Its a cold bright day. My fingers are cold, only just put the heater on in the attic, haven't been up here for ages.
Spent most of my time in front of logs fires, which Jim has lovingly laid.
Tuesday night my doctor called at 7.00 p.m. Anybody that says the NHS are lazy should visit my surgery. They start at 8.00 and finish God knows when.
So there I was lying on my bean bag, flanked by two hot water bottles, when the phone rung. The scan is all clear, theres a bit of this and a bit of that, what you would expect for a woman of my age, but in the main its very encouraging. However, the pain is still rampant so I'll be referred to a specialist that will hopefully identify the problem.
I'm no longer living under a shroud of fear.
But our world was turned upside down.
Last week little Solly was taken to the vet. He was the runt of the litter, he was silly, funny, fluffy and endearing. He was rescued by us from the dawter and her errant friend who, on a hangover whim, decided to spend more money than sense buying him from a shyster in Hackney.
Solly came to live with us. He was nurtured, fussed over, fed, watered and generally spoiled to within an inch of his overgrown coat. We loved him.
The Hackney shyster sold a dud. For however beautiful Solly was - and he was - Solly had a faulty heart. From the moment we got him his breathing was shallow. We, as you do, ignored it, burying our heads in the dunes.
Last week we took him to the vet, he had 220mls of fluid drained from his chest. Two shaved patches on his lovely fur, and a four different drugs that had to be administered.
In one week I learnt how to roll the meds in bits of smoked ham. He gobbled it up with relish, including the bitter pills.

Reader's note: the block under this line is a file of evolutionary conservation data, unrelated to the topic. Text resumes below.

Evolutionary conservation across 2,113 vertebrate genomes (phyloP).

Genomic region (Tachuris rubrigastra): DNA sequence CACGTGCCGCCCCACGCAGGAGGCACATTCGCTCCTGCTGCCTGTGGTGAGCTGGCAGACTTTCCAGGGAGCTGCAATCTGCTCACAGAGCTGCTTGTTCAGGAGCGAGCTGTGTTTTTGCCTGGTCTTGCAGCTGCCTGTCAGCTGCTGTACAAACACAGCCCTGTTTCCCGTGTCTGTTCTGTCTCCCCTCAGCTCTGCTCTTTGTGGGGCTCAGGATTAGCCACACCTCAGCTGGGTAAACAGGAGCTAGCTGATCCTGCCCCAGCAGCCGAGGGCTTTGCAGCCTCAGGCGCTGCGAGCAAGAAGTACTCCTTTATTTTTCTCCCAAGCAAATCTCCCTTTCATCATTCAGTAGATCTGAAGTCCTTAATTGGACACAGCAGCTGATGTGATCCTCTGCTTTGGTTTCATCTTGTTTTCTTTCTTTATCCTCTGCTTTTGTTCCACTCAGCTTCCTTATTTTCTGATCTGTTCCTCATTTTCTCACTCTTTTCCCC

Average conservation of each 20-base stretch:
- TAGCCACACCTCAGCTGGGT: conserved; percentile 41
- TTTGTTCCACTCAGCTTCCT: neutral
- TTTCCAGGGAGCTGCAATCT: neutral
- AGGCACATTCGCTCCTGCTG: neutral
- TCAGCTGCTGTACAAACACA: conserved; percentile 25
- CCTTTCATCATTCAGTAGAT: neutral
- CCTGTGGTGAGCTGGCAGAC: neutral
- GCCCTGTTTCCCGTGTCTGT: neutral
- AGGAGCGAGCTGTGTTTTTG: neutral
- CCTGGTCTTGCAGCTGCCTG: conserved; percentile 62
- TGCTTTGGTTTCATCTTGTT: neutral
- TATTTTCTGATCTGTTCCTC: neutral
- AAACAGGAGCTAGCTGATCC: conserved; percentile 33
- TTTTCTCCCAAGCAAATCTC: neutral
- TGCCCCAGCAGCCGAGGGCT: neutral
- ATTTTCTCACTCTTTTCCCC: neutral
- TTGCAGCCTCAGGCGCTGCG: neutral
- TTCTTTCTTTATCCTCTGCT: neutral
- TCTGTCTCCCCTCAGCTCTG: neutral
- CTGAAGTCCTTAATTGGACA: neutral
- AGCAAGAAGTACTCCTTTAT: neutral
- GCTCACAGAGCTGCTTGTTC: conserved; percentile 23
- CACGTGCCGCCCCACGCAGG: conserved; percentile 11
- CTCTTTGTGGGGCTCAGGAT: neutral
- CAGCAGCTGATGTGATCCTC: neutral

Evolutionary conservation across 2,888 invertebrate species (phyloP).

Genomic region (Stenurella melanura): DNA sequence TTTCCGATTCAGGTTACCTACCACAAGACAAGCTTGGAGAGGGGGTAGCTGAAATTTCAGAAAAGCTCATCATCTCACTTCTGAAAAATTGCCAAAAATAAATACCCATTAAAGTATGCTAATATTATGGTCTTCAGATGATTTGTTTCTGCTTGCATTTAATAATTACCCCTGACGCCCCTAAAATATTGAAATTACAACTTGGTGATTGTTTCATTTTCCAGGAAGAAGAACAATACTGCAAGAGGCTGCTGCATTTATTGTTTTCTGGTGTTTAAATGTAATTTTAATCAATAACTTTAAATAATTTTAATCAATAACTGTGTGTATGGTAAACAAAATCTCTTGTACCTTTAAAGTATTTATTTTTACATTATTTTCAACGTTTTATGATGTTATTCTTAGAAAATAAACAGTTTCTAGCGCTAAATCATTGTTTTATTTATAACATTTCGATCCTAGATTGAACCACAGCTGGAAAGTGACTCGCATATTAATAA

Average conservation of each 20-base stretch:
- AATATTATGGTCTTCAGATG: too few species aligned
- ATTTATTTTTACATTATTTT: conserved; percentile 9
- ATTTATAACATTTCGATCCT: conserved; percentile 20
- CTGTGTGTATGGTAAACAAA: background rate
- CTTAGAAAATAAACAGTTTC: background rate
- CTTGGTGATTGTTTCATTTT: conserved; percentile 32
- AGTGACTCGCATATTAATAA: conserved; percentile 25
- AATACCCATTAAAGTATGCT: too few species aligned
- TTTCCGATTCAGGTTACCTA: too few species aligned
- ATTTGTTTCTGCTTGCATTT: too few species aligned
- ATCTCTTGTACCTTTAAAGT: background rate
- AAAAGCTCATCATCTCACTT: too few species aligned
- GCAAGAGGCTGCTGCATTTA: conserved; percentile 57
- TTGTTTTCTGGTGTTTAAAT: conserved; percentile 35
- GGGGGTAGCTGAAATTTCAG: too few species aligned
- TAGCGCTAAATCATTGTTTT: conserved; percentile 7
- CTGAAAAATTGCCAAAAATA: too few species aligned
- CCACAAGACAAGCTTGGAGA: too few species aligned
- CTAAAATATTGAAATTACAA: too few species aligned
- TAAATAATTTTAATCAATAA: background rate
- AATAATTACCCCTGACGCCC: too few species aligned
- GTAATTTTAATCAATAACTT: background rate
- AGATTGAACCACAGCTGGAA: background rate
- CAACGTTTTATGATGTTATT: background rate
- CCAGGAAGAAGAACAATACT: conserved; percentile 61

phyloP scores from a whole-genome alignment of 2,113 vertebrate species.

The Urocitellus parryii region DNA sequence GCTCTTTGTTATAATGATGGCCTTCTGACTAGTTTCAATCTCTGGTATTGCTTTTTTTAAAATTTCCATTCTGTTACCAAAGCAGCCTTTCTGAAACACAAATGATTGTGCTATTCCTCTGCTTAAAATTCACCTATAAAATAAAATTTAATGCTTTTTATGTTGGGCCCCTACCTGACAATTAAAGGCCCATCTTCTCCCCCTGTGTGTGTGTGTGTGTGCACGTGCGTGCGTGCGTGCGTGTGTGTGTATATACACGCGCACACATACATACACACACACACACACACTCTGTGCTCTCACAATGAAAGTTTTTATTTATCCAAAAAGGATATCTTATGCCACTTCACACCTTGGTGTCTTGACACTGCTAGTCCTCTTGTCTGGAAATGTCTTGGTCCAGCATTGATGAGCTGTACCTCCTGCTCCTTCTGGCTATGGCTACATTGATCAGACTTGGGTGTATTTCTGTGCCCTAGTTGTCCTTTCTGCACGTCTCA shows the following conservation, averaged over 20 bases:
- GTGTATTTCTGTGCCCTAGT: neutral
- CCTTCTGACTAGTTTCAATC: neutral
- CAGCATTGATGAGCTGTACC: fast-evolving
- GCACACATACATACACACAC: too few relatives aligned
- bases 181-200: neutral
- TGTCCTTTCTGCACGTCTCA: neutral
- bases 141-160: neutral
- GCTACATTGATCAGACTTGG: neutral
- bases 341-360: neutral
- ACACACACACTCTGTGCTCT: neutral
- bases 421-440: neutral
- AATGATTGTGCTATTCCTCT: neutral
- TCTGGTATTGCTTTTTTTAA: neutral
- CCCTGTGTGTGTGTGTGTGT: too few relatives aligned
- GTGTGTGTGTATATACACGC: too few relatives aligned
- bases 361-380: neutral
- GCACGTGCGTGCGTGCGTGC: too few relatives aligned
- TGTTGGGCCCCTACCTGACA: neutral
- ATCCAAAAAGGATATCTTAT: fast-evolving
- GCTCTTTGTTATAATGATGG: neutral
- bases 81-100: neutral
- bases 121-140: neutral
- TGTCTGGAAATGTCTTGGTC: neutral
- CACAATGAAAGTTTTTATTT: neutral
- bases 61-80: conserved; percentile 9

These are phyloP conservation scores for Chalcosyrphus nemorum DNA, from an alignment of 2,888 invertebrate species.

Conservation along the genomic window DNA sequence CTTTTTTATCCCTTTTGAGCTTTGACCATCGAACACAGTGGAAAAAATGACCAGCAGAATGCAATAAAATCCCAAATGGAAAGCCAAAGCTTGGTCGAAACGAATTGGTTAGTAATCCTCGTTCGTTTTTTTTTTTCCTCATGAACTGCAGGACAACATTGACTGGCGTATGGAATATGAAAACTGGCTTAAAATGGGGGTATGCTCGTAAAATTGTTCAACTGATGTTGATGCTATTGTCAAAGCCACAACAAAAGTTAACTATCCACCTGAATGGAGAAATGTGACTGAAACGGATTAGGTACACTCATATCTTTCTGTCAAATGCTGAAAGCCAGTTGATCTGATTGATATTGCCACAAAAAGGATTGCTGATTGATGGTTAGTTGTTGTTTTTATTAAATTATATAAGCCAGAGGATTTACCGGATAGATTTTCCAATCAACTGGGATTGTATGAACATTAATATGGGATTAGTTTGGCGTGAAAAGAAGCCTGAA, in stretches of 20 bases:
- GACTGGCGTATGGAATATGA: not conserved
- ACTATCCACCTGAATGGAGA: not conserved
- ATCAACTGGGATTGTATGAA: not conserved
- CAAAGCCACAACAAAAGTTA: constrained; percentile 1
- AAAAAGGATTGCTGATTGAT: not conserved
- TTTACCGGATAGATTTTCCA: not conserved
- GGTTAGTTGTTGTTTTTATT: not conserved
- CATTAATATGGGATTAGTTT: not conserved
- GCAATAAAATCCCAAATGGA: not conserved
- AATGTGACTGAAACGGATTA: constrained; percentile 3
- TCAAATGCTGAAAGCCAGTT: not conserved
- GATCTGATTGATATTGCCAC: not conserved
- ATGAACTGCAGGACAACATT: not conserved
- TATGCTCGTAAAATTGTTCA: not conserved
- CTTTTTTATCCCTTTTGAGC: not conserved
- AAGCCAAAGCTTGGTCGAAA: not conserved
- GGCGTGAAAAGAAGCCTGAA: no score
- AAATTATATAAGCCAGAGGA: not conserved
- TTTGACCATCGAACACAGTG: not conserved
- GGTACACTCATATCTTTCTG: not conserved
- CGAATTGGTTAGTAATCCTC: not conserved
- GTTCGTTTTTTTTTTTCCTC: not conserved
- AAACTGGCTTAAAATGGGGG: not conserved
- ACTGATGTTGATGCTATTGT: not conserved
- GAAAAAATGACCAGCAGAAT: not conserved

Yesterday, at 11.15 we took Solly back to the vet. The pills were the highest dosage they could give, but still the fluid was building up. So at 11.25 our dear little cat was laid out, on his blue and white towel, and given a lethal injection.
Too short a life, too short. Jim cried, I cried. The vet cried with us.
The cottage feels empty. The Guernsey sweater he slept on, in the wash, his bed, and toys removed. His eating dishes put away.
And the attic, where he nibbled my work boards and played with my pens, where he opened the box of cat biscuits, littering them over the carpet, my room where he tore chunks out of my chairs and climbed into the plant pots, feels lonely and cold.
Of course it will pass, but in the middle of my aching distress we've lost a delightful little life. A mischievous ball of warmth.
King Solomon Bywater you will be sadly missed.
Jeni Barnett tells of her scrumptious time at Good Food Live in her first audiobook! Download NOW from iTunes
Fantastic news Jeni! Thanks for sharing it with us.
Wishing you a complete recovery with whatever's giving you all that pain.
Lots of luv!
Wonderful news about yourserlf but I'm so sorry about Solly.
Such good news, Jeni. Waiting for results is awful but oh the relief when they're not what you fear.
I do so sympathise about losing Solly. I've made that journey to the vet several times - husband chickens out - the last being 6 months ago. Home is so empty without George and his brother had taken the same journey 15 months earlier. Never again, can't do it. But we've given a temporary home to a friend's cat for the last 6 weeks and Coco goes home on Sunday. Oh how we'll miss her!